Let's talk WF1 rear lower a-arms.
Back in May, we were just taking delivery of a fresh batch of WF1 rear lower a-arms. Since then I've fielded a few questions around some of the finer points of the design, and how it might address some of the historical issues with the WF1 rear lower a-arm. We've just taken delivery of another batch of WF1 rear lower a-arms this week, which got me to thinking, how much do people know about why WF1 a-arms are the way they are?
Well, dear reader, I have thoughts.
The venerable Stohr 01d upon which the WF1 design is based originally started life with Formula Ford equivalent mechanicals. In fact, early wheel bearings were the same size as a Swift DB1. The whole car was lightweight, intended for low-power and low-downforce usage, following the Colin Chapman dictum of "simplify, then add lightness" to its logical conclusion. This was all a reasonable starting point for a car some 200-300lbs lighter than a DB1 with only 165hp on tap.
Then we started piling on downforce. Like, a lot of downforce. Thousands of pounds of the stuff. Rules evolution has resulted in 200-300lbs increased minimum weight, and we've all been the beneficiary of engine manufacturer horsepower wars for the last 20 years. Predictably, things started breaking on the WF1, and the rear lower a-arms were especially vulnerable to all this added load and abuse.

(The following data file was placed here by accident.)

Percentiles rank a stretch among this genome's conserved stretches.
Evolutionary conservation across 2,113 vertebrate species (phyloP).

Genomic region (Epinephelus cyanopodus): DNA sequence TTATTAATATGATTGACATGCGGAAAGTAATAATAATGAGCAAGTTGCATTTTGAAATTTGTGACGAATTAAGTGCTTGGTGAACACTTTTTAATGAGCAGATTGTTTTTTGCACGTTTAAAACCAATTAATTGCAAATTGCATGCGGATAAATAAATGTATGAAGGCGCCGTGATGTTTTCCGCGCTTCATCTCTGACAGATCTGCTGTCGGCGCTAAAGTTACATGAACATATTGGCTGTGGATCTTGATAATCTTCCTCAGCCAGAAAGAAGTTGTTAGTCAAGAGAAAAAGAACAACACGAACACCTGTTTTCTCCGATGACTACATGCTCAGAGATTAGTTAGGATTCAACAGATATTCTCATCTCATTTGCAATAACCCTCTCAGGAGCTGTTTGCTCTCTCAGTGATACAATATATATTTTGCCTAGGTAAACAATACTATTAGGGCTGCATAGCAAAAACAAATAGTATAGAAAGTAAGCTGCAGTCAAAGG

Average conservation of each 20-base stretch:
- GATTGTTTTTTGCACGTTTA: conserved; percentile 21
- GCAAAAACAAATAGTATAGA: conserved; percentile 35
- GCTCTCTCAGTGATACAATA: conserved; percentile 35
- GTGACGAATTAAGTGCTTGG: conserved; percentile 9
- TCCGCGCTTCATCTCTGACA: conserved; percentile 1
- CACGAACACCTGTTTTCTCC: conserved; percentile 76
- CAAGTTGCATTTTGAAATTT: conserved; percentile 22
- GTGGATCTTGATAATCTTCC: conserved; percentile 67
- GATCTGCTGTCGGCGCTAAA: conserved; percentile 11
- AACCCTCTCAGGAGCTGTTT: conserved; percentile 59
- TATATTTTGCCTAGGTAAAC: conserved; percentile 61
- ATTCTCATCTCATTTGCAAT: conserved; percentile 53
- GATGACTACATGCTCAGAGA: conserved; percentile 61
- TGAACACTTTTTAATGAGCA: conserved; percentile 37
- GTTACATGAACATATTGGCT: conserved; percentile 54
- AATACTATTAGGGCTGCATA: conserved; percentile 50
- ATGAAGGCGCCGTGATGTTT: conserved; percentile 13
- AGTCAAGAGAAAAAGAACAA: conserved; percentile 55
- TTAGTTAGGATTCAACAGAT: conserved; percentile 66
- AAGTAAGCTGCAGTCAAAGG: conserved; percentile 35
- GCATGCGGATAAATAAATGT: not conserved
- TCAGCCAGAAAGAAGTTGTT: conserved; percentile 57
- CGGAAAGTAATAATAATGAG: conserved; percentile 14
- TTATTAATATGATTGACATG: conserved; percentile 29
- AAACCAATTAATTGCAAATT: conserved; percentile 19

Now, while these factors undoubtedly contribute to the challenge, amazingly none of those things are actually the real problem.
The WF1 was designed with ultra-low rear suspension to lower the bodywork and clear out cross-sectional aerodynamic area in the hunt for maximum speed. The rear upper suspension is only a few inches higher than the axle half shaft, and the rear bodywork practically sits on the suspension. A knock-on effect of all this is the rear pushrod has to be laid over at a fairly extreme angle to get it to fit under the bodywork.